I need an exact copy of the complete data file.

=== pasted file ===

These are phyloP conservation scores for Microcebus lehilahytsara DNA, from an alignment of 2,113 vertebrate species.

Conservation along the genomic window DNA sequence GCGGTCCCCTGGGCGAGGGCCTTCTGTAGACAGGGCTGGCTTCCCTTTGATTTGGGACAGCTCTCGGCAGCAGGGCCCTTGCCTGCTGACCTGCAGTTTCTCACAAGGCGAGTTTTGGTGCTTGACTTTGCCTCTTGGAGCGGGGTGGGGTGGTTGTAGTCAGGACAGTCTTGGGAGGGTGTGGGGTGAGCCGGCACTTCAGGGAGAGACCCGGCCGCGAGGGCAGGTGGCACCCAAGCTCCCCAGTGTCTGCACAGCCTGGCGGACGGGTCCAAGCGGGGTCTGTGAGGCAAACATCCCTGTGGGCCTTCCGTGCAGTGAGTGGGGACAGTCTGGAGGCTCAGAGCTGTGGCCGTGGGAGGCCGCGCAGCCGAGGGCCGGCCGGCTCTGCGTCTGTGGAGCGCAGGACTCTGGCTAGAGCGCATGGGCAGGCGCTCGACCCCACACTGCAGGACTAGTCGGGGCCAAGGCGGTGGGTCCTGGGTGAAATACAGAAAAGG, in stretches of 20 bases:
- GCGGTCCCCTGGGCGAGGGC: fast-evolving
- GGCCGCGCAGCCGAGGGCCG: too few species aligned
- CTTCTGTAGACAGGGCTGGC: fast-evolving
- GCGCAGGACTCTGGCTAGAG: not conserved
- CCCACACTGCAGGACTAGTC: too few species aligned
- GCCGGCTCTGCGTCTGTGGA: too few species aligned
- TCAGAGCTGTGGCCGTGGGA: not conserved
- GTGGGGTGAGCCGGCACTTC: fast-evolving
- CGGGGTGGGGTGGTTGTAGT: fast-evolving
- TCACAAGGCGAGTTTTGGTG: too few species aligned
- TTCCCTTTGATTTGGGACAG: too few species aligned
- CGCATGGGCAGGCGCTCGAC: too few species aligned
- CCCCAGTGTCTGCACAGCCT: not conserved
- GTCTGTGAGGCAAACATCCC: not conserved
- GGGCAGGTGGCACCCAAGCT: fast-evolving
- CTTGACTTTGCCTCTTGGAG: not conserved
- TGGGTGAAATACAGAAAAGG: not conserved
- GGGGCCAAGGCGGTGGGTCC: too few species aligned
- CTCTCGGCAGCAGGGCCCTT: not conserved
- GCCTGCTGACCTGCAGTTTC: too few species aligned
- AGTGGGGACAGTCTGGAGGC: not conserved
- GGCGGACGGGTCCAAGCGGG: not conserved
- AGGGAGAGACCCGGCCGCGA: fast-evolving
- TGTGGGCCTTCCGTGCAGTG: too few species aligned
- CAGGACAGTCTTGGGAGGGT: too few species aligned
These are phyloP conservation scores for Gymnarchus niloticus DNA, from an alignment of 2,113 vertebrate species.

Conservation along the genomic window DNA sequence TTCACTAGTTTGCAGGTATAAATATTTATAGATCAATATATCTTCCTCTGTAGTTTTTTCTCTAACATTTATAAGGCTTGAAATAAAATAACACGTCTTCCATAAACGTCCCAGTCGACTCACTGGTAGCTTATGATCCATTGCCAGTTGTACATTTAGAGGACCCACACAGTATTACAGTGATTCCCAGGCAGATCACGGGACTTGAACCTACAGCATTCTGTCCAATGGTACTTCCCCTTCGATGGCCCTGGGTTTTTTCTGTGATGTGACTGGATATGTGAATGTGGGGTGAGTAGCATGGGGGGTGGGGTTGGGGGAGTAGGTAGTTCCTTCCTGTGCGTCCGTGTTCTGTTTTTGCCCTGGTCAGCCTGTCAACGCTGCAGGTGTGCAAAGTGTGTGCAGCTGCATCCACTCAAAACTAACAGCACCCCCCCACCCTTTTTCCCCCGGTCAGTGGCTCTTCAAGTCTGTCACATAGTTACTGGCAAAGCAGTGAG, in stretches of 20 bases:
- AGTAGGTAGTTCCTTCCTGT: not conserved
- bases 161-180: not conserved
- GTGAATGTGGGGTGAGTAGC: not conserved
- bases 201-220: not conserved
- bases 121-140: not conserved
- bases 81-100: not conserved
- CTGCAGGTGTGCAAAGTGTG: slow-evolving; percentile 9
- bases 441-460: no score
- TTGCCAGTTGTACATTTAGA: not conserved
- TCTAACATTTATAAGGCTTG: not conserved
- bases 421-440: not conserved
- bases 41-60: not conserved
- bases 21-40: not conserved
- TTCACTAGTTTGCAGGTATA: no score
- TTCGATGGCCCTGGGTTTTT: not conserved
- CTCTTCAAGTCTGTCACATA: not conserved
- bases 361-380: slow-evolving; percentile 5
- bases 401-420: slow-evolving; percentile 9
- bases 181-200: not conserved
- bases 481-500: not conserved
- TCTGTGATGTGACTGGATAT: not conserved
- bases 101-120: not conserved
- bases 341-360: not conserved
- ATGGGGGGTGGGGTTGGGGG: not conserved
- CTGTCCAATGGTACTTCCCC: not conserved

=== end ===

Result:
These are phyloP conservation scores for Microcebus lehilahytsara DNA, from an alignment of 2,113 vertebrate species.

Conservation along the genomic window DNA sequence GCGGTCCCCTGGGCGAGGGCCTTCTGTAGACAGGGCTGGCTTCCCTTTGATTTGGGACAGCTCTCGGCAGCAGGGCCCTTGCCTGCTGACCTGCAGTTTCTCACAAGGCGAGTTTTGGTGCTTGACTTTGCCTCTTGGAGCGGGGTGGGGTGGTTGTAGTCAGGACAGTCTTGGGAGGGTGTGGGGTGAGCCGGCACTTCAGGGAGAGACCCGGCCGCGAGGGCAGGTGGCACCCAAGCTCCCCAGTGTCTGCACAGCCTGGCGGACGGGTCCAAGCGGGGTCTGTGAGGCAAACATCCCTGTGGGCCTTCCGTGCAGTGAGTGGGGACAGTCTGGAGGCTCAGAGCTGTGGCCGTGGGAGGCCGCGCAGCCGAGGGCCGGCCGGCTCTGCGTCTGTGGAGCGCAGGACTCTGGCTAGAGCGCATGGGCAGGCGCTCGACCCCACACTGCAGGACTAGTCGGGGCCAAGGCGGTGGGTCCTGGGTGAAATACAGAAAAGG, in stretches of 20 bases:
- GCGGTCCCCTGGGCGAGGGC: fast-evolving
- GGCCGCGCAGCCGAGGGCCG: too few species aligned
- CTTCTGTAGACAGGGCTGGC: fast-evolving
- GCGCAGGACTCTGGCTAGAG: not conserved
- CCCACACTGCAGGACTAGTC: too few species aligned
- GCCGGCTCTGCGTCTGTGGA: too few species aligned
- TCAGAGCTGTGGCCGTGGGA: not conserved
- GTGGGGTGAGCCGGCACTTC: fast-evolving
- CGGGGTGGGGTGGTTGTAGT: fast-evolving
- TCACAAGGCGAGTTTTGGTG: too few species aligned
- TTCCCTTTGATTTGGGACAG: too few species aligned
- CGCATGGGCAGGCGCTCGAC: too few species aligned
- CCCCAGTGTCTGCACAGCCT: not conserved
- GTCTGTGAGGCAAACATCCC: not conserved
- GGGCAGGTGGCACCCAAGCT: fast-evolving
- CTTGACTTTGCCTCTTGGAG: not conserved
- TGGGTGAAATACAGAAAAGG: not conserved
- GGGGCCAAGGCGGTGGGTCC: too few species aligned
- CTCTCGGCAGCAGGGCCCTT: not conserved
- GCCTGCTGACCTGCAGTTTC: too few species aligned
- AGTGGGGACAGTCTGGAGGC: not conserved
- GGCGGACGGGTCCAAGCGGG: not conserved
- AGGGAGAGACCCGGCCGCGA: fast-evolving
- TGTGGGCCTTCCGTGCAGTG: too few species aligned
- CAGGACAGTCTTGGGAGGGT: too few species aligned
These are phyloP conservation scores for Gymnarchus niloticus DNA, from an alignment of 2,113 vertebrate species.

Conservation along the genomic window DNA sequence TTCACTAGTTTGCAGGTATAAATATTTATAGATCAATATATCTTCCTCTGTAGTTTTTTCTCTAACATTTATAAGGCTTGAAATAAAATAACACGTCTTCCATAAACGTCCCAGTCGACTCACTGGTAGCTTATGATCCATTGCCAGTTGTACATTTAGAGGACCCACACAGTATTACAGTGATTCCCAGGCAGATCACGGGACTTGAACCTACAGCATTCTGTCCAATGGTACTTCCCCTTCGATGGCCCTGGGTTTTTTCTGTGATGTGACTGGATATGTGAATGTGGGGTGAGTAGCATGGGGGGTGGGGTTGGGGGAGTAGGTAGTTCCTTCCTGTGCGTCCGTGTTCTGTTTTTGCCCTGGTCAGCCTGTCAACGCTGCAGGTGTGCAAAGTGTGTGCAGCTGCATCCACTCAAAACTAACAGCACCCCCCCACCCTTTTTCCCCCGGTCAGTGGCTCTTCAAGTCTGTCACATAGTTACTGGCAAAGCAGTGAG, in stretches of 20 bases:
- AGTAGGTAGTTCCTTCCTGT: not conserved
- bases 161-180: not conserved
- GTGAATGTGGGGTGAGTAGC: not conserved
- bases 201-220: not conserved
- bases 121-140: not conserved
- bases 81-100: not conserved
- CTGCAGGTGTGCAAAGTGTG: slow-evolving; percentile 9
- bases 441-460: no score
- TTGCCAGTTGTACATTTAGA: not conserved
- TCTAACATTTATAAGGCTTG: not conserved
- bases 421-440: not conserved
- bases 41-60: not conserved
- bases 21-40: not conserved
- TTCACTAGTTTGCAGGTATA: no score
- TTCGATGGCCCTGGGTTTTT: not conserved
- CTCTTCAAGTCTGTCACATA: not conserved
- bases 361-380: slow-evolving; percentile 5
- bases 401-420: slow-evolving; percentile 9
- bases 181-200: not conserved
- bases 481-500: not conserved
- TCTGTGATGTGACTGGATAT: not conserved
- bases 101-120: not conserved
- bases 341-360: not conserved
- ATGGGGGGTGGGGTTGGGGG: not conserved
- CTGTCCAATGGTACTTCCCC: not conserved